The word “new” is a dangerous one. It is a catchphrase that is used to sell everything from laundry detergents to cars to ideas about the way we organize our society. It has become part of our culture to exaggerate the newness of almost any change, and to denigrate the old as dated, outmoded, and regressive.
The idea that law is new is a particularly dangerous falsehood. It is true that there is much about the practice of law in the United States today that has not existed previously. But what is new is not, as is commonly asserted, a better and more up-to-date version of the law; it is instead a fundamentally different conception of the nature of law itself.
As a result, any change in the law must also involve a fundamental change in the intellectual foundations on which legal scholarship is based. This change is what the scholars working in New Public Law call a “shift to instrumental thinking.” The shift requires that we reconsider how law works and why it works the way that it does.
In this new perspective, legislators and administrators do not think of the law as an embodiment of general principles; rather, they see it as an instrumental ity that serves a particular policy goal. For this reason, they are interested not in preserving an alogi cal pattern of prior decisions, but rather in making sure that the law ac tually accomplishes its purpose. In addition, because they are constrained by budgetary constraints, they tend to judge their efforts not by the coherence of existing laws, but by the cost-benefit analysis of those laws.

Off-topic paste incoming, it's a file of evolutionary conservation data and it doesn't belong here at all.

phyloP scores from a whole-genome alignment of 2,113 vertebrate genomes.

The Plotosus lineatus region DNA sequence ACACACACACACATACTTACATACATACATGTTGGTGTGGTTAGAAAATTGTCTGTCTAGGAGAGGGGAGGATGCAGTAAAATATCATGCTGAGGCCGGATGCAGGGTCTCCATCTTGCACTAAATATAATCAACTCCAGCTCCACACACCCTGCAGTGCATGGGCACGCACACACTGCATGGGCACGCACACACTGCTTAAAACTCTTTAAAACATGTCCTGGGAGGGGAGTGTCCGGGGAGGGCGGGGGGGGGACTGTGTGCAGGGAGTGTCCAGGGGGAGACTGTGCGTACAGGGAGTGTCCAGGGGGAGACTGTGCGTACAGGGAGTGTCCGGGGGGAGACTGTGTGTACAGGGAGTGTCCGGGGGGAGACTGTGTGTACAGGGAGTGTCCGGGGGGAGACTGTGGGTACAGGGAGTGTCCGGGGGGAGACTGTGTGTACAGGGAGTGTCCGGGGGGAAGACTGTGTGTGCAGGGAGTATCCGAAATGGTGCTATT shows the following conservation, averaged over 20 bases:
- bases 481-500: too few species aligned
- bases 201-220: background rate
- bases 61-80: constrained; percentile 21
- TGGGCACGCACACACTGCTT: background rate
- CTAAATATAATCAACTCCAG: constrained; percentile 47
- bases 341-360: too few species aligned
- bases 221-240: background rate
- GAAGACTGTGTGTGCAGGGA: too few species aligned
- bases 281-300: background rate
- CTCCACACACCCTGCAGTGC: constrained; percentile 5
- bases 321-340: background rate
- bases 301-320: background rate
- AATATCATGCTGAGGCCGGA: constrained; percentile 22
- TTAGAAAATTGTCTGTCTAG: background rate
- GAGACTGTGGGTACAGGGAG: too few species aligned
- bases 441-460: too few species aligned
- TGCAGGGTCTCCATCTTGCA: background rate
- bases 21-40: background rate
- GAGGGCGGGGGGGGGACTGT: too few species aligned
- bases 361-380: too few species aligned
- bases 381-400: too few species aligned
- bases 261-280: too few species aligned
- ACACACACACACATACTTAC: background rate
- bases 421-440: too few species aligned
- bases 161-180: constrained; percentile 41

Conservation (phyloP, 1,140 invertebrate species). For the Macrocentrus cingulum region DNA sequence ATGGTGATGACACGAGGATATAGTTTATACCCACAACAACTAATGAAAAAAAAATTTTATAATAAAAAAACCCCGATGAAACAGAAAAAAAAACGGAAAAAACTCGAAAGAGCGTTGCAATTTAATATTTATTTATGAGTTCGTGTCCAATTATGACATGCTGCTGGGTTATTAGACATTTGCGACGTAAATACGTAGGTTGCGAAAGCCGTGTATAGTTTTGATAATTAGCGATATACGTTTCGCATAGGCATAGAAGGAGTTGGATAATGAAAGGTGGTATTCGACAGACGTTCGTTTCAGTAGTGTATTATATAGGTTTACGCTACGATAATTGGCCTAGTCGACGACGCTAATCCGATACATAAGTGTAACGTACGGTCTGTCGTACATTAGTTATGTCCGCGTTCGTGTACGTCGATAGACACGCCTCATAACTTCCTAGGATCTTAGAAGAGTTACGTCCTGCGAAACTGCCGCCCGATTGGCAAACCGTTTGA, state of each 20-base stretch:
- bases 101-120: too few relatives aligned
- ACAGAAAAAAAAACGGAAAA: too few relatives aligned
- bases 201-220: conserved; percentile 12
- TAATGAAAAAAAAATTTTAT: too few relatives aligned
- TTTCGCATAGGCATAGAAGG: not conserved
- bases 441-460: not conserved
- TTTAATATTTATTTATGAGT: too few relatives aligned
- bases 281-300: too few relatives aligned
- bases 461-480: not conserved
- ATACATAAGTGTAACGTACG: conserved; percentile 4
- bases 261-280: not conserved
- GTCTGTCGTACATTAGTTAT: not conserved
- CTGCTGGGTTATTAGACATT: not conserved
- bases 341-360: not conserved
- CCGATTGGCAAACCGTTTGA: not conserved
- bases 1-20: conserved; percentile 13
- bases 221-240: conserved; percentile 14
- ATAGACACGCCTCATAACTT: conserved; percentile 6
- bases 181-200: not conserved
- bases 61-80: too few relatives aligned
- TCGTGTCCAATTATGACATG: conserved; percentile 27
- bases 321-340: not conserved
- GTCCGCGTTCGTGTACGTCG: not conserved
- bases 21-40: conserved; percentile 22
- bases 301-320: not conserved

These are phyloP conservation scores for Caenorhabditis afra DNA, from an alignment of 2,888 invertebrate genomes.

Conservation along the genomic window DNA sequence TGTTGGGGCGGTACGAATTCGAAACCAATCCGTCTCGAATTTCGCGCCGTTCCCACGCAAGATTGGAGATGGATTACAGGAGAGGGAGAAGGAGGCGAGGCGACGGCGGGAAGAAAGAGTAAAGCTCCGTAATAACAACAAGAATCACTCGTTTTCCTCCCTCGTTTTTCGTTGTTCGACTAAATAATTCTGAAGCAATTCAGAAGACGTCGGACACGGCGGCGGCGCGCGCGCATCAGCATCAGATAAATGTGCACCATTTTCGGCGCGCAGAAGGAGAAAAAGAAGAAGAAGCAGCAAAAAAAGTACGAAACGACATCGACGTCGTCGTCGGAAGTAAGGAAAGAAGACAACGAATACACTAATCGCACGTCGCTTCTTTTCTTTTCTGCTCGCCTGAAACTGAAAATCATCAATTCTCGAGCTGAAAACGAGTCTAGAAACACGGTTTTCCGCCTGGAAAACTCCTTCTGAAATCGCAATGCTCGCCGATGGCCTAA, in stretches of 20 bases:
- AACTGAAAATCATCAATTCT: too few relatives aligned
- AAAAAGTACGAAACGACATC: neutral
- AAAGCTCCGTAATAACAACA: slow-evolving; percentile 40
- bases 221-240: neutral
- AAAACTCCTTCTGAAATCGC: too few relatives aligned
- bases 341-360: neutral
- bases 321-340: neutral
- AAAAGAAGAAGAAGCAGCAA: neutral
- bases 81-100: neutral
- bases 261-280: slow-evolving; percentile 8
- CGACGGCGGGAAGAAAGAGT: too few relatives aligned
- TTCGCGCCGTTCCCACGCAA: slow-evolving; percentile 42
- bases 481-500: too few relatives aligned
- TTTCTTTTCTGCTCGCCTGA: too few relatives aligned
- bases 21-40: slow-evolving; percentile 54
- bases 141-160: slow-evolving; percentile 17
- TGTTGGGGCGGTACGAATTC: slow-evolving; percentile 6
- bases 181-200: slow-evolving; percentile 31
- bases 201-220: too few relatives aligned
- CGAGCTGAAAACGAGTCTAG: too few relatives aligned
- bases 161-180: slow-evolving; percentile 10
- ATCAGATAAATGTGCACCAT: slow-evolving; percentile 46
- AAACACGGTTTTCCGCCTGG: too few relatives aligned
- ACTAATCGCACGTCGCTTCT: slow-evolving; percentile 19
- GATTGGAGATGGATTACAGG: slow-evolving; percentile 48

Thus, for scholars to speak meaningfully to legislators and administrators, they must be able to frame recommendations that are not merely alogically coherent with the established pattern of existing decisions, but which em body the instrumental model of the decisionmaker. This shift in analysis, while perhaps difficult for legal scholars to make, is essential if the New Public Law scholars are to be effective in their work.
This article attempts to describe this new mode of legal scholarship and its underlying ideas. It is a scholarly effort to produce an instrument for thinking about the law that will allow us to deal with the realities of our modern legislative and administrative system in a way that would be impossibly conceptualized if we thought only of ourselves as talking to judges.
For example, our legal system should provide the public with easy access to the process and statistics that underlie the decisions of government agencies. This is not a matter of partisanship; it is a matter of ensuring that our democratic form of government can function as it was intended to function, and that the people who live in this country will be able to have an informed say about their own lives. In this view, the process of making governmental decisions is as important as the final decision itself.